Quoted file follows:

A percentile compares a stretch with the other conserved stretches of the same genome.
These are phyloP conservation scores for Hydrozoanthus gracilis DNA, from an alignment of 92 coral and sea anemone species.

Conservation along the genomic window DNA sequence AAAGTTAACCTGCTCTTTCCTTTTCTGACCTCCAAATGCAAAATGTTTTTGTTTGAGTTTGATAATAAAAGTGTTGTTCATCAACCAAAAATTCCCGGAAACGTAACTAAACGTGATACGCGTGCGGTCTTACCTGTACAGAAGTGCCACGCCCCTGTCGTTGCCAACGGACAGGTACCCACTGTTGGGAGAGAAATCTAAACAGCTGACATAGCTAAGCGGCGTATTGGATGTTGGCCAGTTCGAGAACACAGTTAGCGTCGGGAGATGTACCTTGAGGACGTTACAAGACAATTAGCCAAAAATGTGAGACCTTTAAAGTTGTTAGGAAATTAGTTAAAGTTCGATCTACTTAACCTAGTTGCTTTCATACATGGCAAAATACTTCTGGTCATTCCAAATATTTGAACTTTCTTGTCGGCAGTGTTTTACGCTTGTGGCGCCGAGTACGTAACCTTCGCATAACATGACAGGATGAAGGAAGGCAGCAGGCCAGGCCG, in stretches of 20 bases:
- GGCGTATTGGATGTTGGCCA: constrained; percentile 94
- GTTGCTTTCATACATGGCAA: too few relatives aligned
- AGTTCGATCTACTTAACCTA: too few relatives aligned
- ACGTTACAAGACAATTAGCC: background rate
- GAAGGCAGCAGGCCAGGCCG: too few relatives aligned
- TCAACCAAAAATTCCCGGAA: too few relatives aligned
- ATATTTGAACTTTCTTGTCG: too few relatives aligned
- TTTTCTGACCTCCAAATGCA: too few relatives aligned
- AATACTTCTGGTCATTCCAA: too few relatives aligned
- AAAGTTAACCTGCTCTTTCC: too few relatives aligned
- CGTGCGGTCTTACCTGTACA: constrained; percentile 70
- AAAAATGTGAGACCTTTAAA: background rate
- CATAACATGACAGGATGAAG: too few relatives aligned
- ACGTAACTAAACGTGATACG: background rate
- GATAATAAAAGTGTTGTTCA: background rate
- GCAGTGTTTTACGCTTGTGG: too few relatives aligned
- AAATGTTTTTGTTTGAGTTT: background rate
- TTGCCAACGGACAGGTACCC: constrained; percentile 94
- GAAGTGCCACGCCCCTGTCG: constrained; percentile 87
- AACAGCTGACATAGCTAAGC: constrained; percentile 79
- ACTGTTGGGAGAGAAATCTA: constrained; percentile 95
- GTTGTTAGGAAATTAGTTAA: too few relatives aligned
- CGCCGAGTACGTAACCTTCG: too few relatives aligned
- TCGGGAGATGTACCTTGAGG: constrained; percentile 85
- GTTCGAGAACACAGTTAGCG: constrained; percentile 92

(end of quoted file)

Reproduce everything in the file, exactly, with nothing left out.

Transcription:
A percentile compares a stretch with the other conserved stretches of the same genome.
These are phyloP conservation scores for Hydrozoanthus gracilis DNA, from an alignment of 92 coral and sea anemone species.

Conservation along the genomic window DNA sequence AAAGTTAACCTGCTCTTTCCTTTTCTGACCTCCAAATGCAAAATGTTTTTGTTTGAGTTTGATAATAAAAGTGTTGTTCATCAACCAAAAATTCCCGGAAACGTAACTAAACGTGATACGCGTGCGGTCTTACCTGTACAGAAGTGCCACGCCCCTGTCGTTGCCAACGGACAGGTACCCACTGTTGGGAGAGAAATCTAAACAGCTGACATAGCTAAGCGGCGTATTGGATGTTGGCCAGTTCGAGAACACAGTTAGCGTCGGGAGATGTACCTTGAGGACGTTACAAGACAATTAGCCAAAAATGTGAGACCTTTAAAGTTGTTAGGAAATTAGTTAAAGTTCGATCTACTTAACCTAGTTGCTTTCATACATGGCAAAATACTTCTGGTCATTCCAAATATTTGAACTTTCTTGTCGGCAGTGTTTTACGCTTGTGGCGCCGAGTACGTAACCTTCGCATAACATGACAGGATGAAGGAAGGCAGCAGGCCAGGCCG, in stretches of 20 bases:
- GGCGTATTGGATGTTGGCCA: constrained; percentile 94
- GTTGCTTTCATACATGGCAA: too few relatives aligned
- AGTTCGATCTACTTAACCTA: too few relatives aligned
- ACGTTACAAGACAATTAGCC: background rate
- GAAGGCAGCAGGCCAGGCCG: too few relatives aligned
- TCAACCAAAAATTCCCGGAA: too few relatives aligned
- ATATTTGAACTTTCTTGTCG: too few relatives aligned
- TTTTCTGACCTCCAAATGCA: too few relatives aligned
- AATACTTCTGGTCATTCCAA: too few relatives aligned
- AAAGTTAACCTGCTCTTTCC: too few relatives aligned
- CGTGCGGTCTTACCTGTACA: constrained; percentile 70
- AAAAATGTGAGACCTTTAAA: background rate
- CATAACATGACAGGATGAAG: too few relatives aligned
- ACGTAACTAAACGTGATACG: background rate
- GATAATAAAAGTGTTGTTCA: background rate
- GCAGTGTTTTACGCTTGTGG: too few relatives aligned
- AAATGTTTTTGTTTGAGTTT: background rate
- TTGCCAACGGACAGGTACCC: constrained; percentile 94
- GAAGTGCCACGCCCCTGTCG: constrained; percentile 87
- AACAGCTGACATAGCTAAGC: constrained; percentile 79
- ACTGTTGGGAGAGAAATCTA: constrained; percentile 95
- GTTGTTAGGAAATTAGTTAA: too few relatives aligned
- CGCCGAGTACGTAACCTTCG: too few relatives aligned
- TCGGGAGATGTACCTTGAGG: constrained; percentile 85
- GTTCGAGAACACAGTTAGCG: constrained; percentile 92